by Paul Edwards
A convention is a gathering of people. It is also a custom. In a very real sense, a convention of the American Council of the Blind is both. I find myself thinking about the “virtual” convention that is planned for July and thought I would share some of what I am thinking about.
Those of us who are totally blind do not see the people who are there. We know those who are present by their voices, mostly. So, in a way, we will be able to imagine those we hear through headphones or speakers with more reality than may be available for those who have some vision. For us the voice is much of what a person is. For us, though, there is more. There is the sound of a dog’s harness or the smell of a familiar perfume. There is sometimes a special way a person uses a cane or a particular cough we recognize!
There are so many conventions at conventions that we will probably miss. We are in lines and we speak to each other and gather a sense of another person. We find ourselves at meetings sitting next to a stranger who becomes a friend. We are part of a cacophony of voices at a reception where we often stand quietly simply allowing the sea of noise to flow around us with occasional comprehensible phrases and a sense of wonder. All these people have come from their different places to be here, and many are frightened or lonely or disconnected from their reality and float like flotsam on the surface of where we are mumbling conventional platitudes and having no notion of what the conventions really are.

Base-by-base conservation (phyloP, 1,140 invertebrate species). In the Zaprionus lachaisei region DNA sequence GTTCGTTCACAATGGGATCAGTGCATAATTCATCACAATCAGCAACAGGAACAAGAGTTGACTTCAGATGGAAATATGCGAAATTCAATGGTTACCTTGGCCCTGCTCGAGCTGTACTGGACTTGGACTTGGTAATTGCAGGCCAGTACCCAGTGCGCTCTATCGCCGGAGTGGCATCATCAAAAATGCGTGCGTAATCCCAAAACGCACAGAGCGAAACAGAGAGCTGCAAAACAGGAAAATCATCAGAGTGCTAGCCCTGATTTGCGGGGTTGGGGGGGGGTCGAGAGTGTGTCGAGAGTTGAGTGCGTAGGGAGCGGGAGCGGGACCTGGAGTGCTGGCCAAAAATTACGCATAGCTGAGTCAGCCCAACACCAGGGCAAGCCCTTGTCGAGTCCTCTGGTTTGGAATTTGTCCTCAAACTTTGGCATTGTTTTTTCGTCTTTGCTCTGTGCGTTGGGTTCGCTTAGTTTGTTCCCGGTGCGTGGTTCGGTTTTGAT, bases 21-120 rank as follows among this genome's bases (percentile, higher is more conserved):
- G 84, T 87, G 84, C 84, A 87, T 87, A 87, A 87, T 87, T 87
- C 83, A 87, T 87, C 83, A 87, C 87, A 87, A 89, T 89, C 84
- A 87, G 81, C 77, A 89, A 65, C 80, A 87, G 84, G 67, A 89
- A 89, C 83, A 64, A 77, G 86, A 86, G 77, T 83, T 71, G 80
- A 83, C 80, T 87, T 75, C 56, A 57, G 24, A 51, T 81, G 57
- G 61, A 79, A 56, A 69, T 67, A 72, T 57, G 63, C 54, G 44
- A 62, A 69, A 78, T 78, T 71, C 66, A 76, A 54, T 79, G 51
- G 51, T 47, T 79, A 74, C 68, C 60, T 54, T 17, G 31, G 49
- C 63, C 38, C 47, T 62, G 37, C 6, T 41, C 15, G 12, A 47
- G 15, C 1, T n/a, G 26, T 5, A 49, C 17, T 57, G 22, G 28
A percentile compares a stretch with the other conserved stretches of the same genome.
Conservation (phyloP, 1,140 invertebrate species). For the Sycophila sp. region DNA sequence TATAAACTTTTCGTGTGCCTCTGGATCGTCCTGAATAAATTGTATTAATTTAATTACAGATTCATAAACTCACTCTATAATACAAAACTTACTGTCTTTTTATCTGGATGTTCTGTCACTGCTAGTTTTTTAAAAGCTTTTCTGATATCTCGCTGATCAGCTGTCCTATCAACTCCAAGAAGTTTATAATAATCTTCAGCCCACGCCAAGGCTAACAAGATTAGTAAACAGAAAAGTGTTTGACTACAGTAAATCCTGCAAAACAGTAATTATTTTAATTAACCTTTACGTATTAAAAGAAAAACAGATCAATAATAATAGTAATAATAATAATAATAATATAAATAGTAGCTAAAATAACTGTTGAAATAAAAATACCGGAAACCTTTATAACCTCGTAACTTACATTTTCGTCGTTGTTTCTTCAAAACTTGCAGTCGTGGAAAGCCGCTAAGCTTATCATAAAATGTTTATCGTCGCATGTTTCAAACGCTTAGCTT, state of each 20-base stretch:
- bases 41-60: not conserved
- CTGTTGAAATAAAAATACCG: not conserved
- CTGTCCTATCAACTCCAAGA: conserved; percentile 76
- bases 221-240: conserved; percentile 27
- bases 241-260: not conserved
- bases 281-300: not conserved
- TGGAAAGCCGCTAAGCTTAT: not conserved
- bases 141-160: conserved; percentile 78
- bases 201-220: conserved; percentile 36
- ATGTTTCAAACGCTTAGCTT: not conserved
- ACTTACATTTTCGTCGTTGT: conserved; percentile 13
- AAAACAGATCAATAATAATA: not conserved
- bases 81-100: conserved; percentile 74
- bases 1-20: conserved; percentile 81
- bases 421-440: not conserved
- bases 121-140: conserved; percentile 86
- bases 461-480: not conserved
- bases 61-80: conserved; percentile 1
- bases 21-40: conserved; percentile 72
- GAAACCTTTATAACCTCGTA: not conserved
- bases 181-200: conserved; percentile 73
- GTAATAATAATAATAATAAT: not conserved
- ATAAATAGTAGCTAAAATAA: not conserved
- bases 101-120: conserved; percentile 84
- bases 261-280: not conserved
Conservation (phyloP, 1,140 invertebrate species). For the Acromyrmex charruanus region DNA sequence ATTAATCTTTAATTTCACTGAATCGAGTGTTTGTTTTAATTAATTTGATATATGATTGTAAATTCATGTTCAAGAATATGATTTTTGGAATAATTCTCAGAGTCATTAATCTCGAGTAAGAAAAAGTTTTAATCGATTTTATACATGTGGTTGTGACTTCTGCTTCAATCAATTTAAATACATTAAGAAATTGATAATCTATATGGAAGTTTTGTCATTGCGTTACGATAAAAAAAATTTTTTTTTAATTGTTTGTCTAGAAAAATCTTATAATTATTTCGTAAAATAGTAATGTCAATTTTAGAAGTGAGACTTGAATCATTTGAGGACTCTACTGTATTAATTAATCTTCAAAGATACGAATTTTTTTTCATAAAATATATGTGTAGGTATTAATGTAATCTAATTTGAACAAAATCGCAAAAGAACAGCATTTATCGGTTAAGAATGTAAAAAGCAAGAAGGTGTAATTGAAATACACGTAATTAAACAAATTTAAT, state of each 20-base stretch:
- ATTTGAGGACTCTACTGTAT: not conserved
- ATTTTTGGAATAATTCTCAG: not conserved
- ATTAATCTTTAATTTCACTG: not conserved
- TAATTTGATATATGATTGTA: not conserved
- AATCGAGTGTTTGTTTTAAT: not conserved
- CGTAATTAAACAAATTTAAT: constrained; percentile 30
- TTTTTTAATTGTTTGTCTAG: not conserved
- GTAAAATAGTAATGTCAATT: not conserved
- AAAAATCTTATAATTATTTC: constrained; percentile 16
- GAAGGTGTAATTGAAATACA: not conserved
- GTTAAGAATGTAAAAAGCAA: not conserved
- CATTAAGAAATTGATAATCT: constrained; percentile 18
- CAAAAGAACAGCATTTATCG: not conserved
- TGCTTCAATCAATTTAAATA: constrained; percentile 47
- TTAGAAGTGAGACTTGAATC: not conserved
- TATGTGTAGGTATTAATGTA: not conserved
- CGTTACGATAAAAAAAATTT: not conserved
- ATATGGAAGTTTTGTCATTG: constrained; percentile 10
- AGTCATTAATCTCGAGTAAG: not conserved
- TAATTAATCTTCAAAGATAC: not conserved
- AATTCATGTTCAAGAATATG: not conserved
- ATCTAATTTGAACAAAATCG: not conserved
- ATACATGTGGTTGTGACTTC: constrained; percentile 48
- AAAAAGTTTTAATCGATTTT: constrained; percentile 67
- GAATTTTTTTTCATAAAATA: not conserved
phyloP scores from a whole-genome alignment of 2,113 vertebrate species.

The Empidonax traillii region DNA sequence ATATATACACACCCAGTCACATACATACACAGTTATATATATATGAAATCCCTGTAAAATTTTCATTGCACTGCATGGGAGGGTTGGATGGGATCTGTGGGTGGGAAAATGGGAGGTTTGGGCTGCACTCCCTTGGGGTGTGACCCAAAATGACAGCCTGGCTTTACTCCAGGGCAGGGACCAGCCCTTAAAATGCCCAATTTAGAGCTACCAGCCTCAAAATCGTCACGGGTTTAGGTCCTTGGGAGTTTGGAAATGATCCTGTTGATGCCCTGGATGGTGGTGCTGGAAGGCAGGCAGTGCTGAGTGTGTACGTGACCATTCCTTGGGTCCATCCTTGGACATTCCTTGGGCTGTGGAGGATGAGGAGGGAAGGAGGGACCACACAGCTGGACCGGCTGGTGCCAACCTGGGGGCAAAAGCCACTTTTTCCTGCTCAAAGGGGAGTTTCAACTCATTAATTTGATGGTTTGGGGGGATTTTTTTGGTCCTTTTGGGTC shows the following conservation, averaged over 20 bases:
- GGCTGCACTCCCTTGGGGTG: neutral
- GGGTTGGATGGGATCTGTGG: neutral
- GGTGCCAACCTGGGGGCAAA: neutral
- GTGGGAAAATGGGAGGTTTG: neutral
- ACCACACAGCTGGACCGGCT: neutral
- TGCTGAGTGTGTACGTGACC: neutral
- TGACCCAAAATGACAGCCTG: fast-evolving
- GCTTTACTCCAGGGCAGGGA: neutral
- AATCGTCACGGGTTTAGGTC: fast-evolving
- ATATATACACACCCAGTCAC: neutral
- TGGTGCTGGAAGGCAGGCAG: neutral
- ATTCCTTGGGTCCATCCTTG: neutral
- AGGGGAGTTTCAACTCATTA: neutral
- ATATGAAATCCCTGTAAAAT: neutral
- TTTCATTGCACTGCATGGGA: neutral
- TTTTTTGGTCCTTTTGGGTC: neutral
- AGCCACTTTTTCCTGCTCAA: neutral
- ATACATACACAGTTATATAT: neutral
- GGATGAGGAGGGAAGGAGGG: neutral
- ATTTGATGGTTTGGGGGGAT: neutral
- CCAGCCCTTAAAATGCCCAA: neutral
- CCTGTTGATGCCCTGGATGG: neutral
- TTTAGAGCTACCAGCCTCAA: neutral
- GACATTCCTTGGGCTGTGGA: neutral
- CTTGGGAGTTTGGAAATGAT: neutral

We know the rules, though. We obey them. We give a little of ourselves to our neighbor but most of us avoid letting people know much about who we really are. We drink. We talk. We dip our toes into the water of acquaintance and, by the end of the week, we will have people to take home with us. We will have experiences to remember! We will have friends we have made! We will have pride that we have survived and flourished in an alien and frightening environment where noise and smell and tactile inputs are the creators of our impressions.
A virtual convention is less immersive, but I am sure it will have its own defining qualities. Perhaps it will be a purer kind of exercise without the uncertainty and submergence in the experience of the senses that is being somewhere new with new people and old friends and unfamiliar places. And yet there is something to be said for the virtual convention. People who can’t afford to come can participate as fully as those of us who usually go. We will be choosing events because we can’t be everywhere. But we will not deviate as we might have if present in Illinois. At conventions we meet people; plans change; what seems important before we get there is lost in the sudden onslaught of relationships. We change our plans because of people. We alter our attitudes because we have been enriched by the interaction with others and deepened our sense of who we are through contact.
I guess it is my hope that our virtual convention will persuade people who have never come before that the exercise of being a part of ACB’s national convention is worth the effort of getting geographically to the next one. I hope that those who experience the virtual convention will want more. For me, though the virtual convention is a fine and noble undertaking, it will not take the place of the in-person assembly. I will miss it all! I cannot wait ‘til next year when I hope I will be able to once more be a part of all of the regular and usual conventions of our convention! I am overjoyed that our convention is happening, but I say to all of you that next year is the lodestone toward which I look!